accept `:`

and `[]`

as arguments; that is, the variants would be generic over
the “monoidal structure” of the
fold. I will abbreviate these generic list building functions as *GLBFs*. By
passing in different binary operators and initial elements to a GLBF, we could
achieve different computations. For example, if we wanted a GLBF to return a
materialized list, we could pass `:`

and `[]`

to it; if we wanted it to compute
the sum of the elements, we could pass `+`

and `0`

; if we wanted to compute the
product, we could pass `*`

and `1`

, and so on. Indeed, the paper does define
such a variant, `down'`

:

```
down' 0 cons nil = nil
down' n cons nil = n `cons` (down' (n-1) cons nil)
```

We could then express our original `down`

in terms of `down'`

by specializing
the latter for lists:

`down n = down' n (:) []`

But observe that the above definition for `down`

is almost the same as the
definition for `build`

. So by creating a closure over `down'`

, we could instead
define `down`

in terms of `build`

:

```
-- definition of build from above
build :: (forall b. (a->b->b) -> b -> b) -> [a]
build g = g (:) []
-- down, rewritten using build
down n = build (\cons nil -> down' n cons nil)
```

But what benefit does this get us? If `build`

is just a wrapper function that
invokes a GLBF to return a list, it doesn’t seem to be that useful—except that
as a wrapper function, it’s extremely useful! ** build’s main purpose is to
help GHC’s rewrite system identify opportunities to optimize foldr’s over a
GLBF.** That is, whenever the GHC rewrite system sees

`build`

, it knows that
some GLBF is being called to materialize a list. If it sees that the list is
immediately consumed by a call to `foldr`

, it can remove both the `build`

and
`foldr`

and instead call the GLBF directly, substituting the original arguments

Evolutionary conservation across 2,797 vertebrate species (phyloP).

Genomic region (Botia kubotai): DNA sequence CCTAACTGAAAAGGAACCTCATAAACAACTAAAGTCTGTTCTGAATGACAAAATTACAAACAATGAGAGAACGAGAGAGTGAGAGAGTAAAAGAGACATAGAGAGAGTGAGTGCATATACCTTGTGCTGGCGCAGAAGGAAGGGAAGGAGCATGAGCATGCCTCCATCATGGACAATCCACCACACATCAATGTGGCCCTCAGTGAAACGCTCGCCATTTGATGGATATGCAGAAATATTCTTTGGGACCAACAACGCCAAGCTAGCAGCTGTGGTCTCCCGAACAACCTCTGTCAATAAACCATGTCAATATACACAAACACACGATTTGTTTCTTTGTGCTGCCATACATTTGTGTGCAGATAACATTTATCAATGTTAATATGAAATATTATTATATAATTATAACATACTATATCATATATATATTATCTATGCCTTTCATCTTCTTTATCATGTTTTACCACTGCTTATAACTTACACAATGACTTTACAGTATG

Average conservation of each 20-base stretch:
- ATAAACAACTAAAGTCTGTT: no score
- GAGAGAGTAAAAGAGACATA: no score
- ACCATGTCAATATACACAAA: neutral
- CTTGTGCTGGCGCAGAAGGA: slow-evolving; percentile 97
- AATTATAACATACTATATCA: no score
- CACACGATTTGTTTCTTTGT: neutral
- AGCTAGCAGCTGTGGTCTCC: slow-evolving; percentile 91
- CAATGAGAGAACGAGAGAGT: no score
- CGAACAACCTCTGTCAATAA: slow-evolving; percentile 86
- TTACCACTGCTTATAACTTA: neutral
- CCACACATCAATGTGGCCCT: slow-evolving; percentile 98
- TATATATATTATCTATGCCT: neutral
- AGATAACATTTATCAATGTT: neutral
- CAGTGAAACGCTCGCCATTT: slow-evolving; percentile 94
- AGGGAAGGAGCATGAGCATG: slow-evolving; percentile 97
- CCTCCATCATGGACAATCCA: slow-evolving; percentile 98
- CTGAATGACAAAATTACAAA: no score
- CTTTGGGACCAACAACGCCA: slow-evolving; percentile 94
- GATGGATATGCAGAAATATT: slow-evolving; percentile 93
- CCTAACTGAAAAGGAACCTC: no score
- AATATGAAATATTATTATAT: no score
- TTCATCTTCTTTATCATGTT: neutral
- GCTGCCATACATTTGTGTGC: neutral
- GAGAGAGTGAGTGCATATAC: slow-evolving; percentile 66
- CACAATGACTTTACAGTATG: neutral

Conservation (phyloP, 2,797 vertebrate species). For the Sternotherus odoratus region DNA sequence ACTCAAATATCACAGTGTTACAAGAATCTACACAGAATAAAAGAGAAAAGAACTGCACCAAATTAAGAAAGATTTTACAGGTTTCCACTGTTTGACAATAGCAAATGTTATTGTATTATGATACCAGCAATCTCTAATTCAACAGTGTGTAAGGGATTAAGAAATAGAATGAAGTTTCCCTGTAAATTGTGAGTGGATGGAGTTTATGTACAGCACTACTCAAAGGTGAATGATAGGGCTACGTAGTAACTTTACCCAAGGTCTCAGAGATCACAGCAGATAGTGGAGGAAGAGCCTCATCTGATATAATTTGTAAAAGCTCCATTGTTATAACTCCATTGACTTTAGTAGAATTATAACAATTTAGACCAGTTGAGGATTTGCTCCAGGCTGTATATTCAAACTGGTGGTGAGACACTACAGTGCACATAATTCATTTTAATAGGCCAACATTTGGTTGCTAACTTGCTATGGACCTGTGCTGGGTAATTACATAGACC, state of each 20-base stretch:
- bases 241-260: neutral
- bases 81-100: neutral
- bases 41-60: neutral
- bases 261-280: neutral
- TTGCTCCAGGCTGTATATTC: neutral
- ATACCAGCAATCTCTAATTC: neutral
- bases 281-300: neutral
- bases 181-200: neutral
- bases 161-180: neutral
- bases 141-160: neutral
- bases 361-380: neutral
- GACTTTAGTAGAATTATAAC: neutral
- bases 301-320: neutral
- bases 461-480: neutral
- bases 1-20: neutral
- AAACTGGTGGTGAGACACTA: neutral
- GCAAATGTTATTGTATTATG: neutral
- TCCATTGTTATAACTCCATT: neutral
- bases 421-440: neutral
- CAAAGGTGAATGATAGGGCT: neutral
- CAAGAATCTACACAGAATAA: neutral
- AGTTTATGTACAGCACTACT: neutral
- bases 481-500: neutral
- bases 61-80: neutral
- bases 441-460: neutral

passed to `foldr`

. In fact, that is exactly what the rewrite rule—`foldr k z (build g) = g k z`

—says.Without `build`

, it would be much harder (and likely impossible!) for GHC to
detect whether a function was indeed a GLBF so that it could perform this
elimination. The following rewrite rule would likely be very difficult for GHC
to find automatically, because it would have to reason about how `down'`

uses
`k`

(`cons`

) and `z`

(`nil`

) internally:

`foldr k z (down' n (:) []) = down' n k z`

So if all list building functions were defined without `build`

, library authors
would likely have to add one rewrite rule per (compatible) list-building
function to get the same efficiency as `foldr`

/`build`

. “Standardizing” list
building around `build`

elegantly resolves this issue. A collorary is that if
you are writing a library that produces big lists that people might fold on, if
possible you should probably use `build`

to build your list so that GHC can
make your users’ code faster by performing `foldr`

/`build`

elimination. (But
feel free to ignore this advice; I’ve written maybe 300 lines of Haskell in my
life.)

Finally, why does `g`

return `b`

, but `build`

returns `[a]`

? (Recall the type
of `g`

is `forall b. (a->b->b) -> b -> b)`

.) The only way for this to
typecheck is for `b ≡ [a]`

, and within `build`

this is indeed the case:
replacing `b`

with `[a]`

, we see that `:`

has the type `(a->b->b) ≡ (a->[a]->[a])`

and `[]`

has the type `b ≡ [a]`

. So the polymorphism `forall b.`

is not necessary when `g`

is called within `build`

.

However, the polymorphism is necessary for `foldr`

/`build`

elimination. After
elimination occurs, we get the term `g k z`

, where `g`

is a GLBF, and `k`

is an
arbitrary binary operator and `z`

is an initial element of arbitrary type.
Therefore, we do need `g`

to also be polymorphic in its inputs and outputs so
that the right-hand side of the rewrite is correctly typed. (Thanks to
quchen for pointing
this out in another article about `build`

.)